Adapted motor activity with pleasant music in Parkinson’s disease: a longitudinal study. Objectives: Previous studies suggest the relevance of the Adapted Motor Activity with Pleasant Music (AMAPM) in improving the motor activities, in triggering positive emotions and in enhancing the quality of life of patients suffering from Parkinson's disease (PD) [1,2,3]. The goal of this study is to evaluate the evolution of cognitive functioning, functional integrity, psychological condition and quality of life in patients with idiopatic PD who followed a program of AMAPM for 12 months. The follow-up includes also the evaluation of the burden of the main caregiver. Patients: All the subjects were recruited among patients with diagnosis of Idiopatic PD with mild to moderate motor impairment, without significant cognitive impairment (MMSE≥ 21/30) and not very dependent (Schwab & England > 50%), evaluated in “ON” condition, not treated with Apomorphine or PEG. The patients were tested with MMSE, UPDRS, GHQ-28, GDS, PDSS-2, PDQ-39 and CBI. Method: Sixteen patients were assessed in two subsequent sessions (January 2015 and January 2016) in the following domains: cognitive functioning (MMSE), mental state (UPDRS 1), activities of daily living (UPDRS 2), motor activities (UPDRS 3), stage of disease (Hoehn and Yahr scale), patient ability to function (Schwab and England scale), psychiatric symptomatology (GHQ-28), sleep disorders (PDSS-2), quality of life (PDQ-39) and caregiver burden (CBI). Results: At the first evaluation, patients (M/F: 10/6) had a mean age of 70 (range: 60-79; s.d. 5,91), a mean duration of disease of 7,12 years (range: 2-18; s.d. 3,93) and a mean score at MMSE of 25,94 (range: 22-29; s.d. 1,91). At the follow-up assessment, comparing data 12 months later for all the variables considered, no significant differences were observed in the sample, with the exception of a significant improvement in the values of UPDRS III (p <0.05). Discussion: Patients show a substantial stability of their clinical condition after 12 months of AMAPM, with evidence of improvement in motor symptoms. There are no evidences of impairment in cognitive functions and in psychiatric state, in particular for depressive symptoms and sleep disorders. Patients quality of life and caregiver burden didn't change. Conclusions: This study suggests the possibility that AMAPM might help to slow down the progression of PD, contributing to preserve both psychological and physical well-being and to maintain an acceptable quality of life. These results, however, should be confirmed with a larger sample and with a control group.

Adapted motor activity with pleasant music in Parkinson’s disease: a longitudinal study.

Tugnoli S
Primo
Writing – Review & Editing
;
Brugnoli G;Casetta I;Caracciolo S;Granieri E
2016

Abstract

Adapted motor activity with pleasant music in Parkinson’s disease: a longitudinal study. Objectives: Previous studies suggest the relevance of the Adapted Motor Activity with Pleasant Music (AMAPM) in improving the motor activities, in triggering positive emotions and in enhancing the quality of life of patients suffering from Parkinson's disease (PD) [1,2,3]. The goal of this study is to evaluate the evolution of cognitive functioning, functional integrity, psychological condition and quality of life in patients with idiopatic PD who followed a program of AMAPM for 12 months. The follow-up includes also the evaluation of the burden of the main caregiver. Patients: All the subjects were recruited among patients with diagnosis of Idiopatic PD with mild to moderate motor impairment, without significant cognitive impairment (MMSE≥ 21/30) and not very dependent (Schwab & England > 50%), evaluated in “ON” condition, not treated with Apomorphine or PEG. The patients were tested with MMSE, UPDRS, GHQ-28, GDS, PDSS-2, PDQ-39 and CBI. Method: Sixteen patients were assessed in two subsequent sessions (January 2015 and January 2016) in the following domains: cognitive functioning (MMSE), mental state (UPDRS 1), activities of daily living (UPDRS 2), motor activities (UPDRS 3), stage of disease (Hoehn and Yahr scale), patient ability to function (Schwab and England scale), psychiatric symptomatology (GHQ-28), sleep disorders (PDSS-2), quality of life (PDQ-39) and caregiver burden (CBI). Results: At the first evaluation, patients (M/F: 10/6) had a mean age of 70 (range: 60-79; s.d. 5,91), a mean duration of disease of 7,12 years (range: 2-18; s.d. 3,93) and a mean score at MMSE of 25,94 (range: 22-29; s.d. 1,91). At the follow-up assessment, comparing data 12 months later for all the variables considered, no significant differences were observed in the sample, with the exception of a significant improvement in the values of UPDRS III (p <0.05). Discussion: Patients show a substantial stability of their clinical condition after 12 months of AMAPM, with evidence of improvement in motor symptoms. There are no evidences of impairment in cognitive functions and in psychiatric state, in particular for depressive symptoms and sleep disorders. Patients quality of life and caregiver burden didn't change. Conclusions: This study suggests the possibility that AMAPM might help to slow down the progression of PD, contributing to preserve both psychological and physical well-being and to maintain an acceptable quality of life. These results, however, should be confirmed with a larger sample and with a control group.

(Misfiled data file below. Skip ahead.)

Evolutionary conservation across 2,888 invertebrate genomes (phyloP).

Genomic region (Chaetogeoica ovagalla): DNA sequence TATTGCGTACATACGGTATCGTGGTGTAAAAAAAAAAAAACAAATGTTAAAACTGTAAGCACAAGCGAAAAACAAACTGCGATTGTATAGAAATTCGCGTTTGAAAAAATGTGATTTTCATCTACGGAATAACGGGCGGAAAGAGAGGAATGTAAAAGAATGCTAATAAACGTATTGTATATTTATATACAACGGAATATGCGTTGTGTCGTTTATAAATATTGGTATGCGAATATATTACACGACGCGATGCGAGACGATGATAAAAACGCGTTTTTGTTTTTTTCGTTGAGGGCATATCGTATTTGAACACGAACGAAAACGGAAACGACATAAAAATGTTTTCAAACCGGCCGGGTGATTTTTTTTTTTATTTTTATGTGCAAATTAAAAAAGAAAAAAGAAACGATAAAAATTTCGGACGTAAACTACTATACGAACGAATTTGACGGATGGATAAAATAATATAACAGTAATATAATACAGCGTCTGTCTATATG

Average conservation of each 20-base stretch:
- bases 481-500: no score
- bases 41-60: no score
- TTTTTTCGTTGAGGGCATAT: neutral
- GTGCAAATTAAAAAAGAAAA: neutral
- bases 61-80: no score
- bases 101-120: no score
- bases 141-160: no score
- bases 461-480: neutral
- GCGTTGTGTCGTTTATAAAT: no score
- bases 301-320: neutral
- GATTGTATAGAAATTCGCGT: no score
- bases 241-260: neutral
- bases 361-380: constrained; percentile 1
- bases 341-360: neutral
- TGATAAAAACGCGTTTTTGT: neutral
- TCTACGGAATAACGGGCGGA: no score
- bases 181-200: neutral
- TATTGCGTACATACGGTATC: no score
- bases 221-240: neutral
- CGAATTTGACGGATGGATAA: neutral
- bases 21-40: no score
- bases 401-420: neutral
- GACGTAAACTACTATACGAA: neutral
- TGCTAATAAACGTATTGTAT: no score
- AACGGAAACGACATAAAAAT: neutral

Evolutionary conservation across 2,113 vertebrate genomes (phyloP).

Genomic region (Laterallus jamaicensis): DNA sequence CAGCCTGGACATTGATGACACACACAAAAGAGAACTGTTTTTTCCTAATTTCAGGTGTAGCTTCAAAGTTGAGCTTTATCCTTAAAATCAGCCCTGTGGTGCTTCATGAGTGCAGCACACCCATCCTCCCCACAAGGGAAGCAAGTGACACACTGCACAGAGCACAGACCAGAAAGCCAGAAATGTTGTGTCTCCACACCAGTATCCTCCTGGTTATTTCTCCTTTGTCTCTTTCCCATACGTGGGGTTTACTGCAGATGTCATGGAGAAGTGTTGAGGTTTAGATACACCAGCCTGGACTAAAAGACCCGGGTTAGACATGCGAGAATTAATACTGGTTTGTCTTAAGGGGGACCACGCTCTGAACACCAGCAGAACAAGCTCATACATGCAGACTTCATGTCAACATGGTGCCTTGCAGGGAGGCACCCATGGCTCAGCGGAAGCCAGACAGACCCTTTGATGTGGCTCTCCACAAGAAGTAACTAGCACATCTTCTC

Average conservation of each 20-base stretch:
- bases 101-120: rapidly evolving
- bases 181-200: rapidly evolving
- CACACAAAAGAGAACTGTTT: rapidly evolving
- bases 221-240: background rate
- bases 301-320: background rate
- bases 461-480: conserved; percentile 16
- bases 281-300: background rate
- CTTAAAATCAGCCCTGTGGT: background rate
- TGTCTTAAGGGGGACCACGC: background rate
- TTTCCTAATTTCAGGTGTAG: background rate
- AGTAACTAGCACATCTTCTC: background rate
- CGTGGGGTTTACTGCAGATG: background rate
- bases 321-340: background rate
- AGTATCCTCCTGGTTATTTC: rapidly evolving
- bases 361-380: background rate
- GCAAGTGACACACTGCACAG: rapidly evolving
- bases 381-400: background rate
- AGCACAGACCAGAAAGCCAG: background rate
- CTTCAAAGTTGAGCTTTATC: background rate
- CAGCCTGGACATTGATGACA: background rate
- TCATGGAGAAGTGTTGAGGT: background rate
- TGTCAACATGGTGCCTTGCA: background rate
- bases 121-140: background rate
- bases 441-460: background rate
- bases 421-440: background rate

File in questo prodotto:
Non ci sono file associati a questo prodotto.

I documenti in IRIS sono protetti da copyright e tutti i diritti sono riservati, salvo diversa indicazione.

Utilizza questo identificativo per citare o creare un link a questo documento: https://hdl.handle.net/11392/2425424
 Attenzione

Attenzione! I dati visualizzati non sono stati sottoposti a validazione da parte dell'ateneo

Citazioni
  • ???jsp.display-item.citation.pmc??? ND
  • Scopus ND
  • ???jsp.display-item.citation.isi??? ND
social impact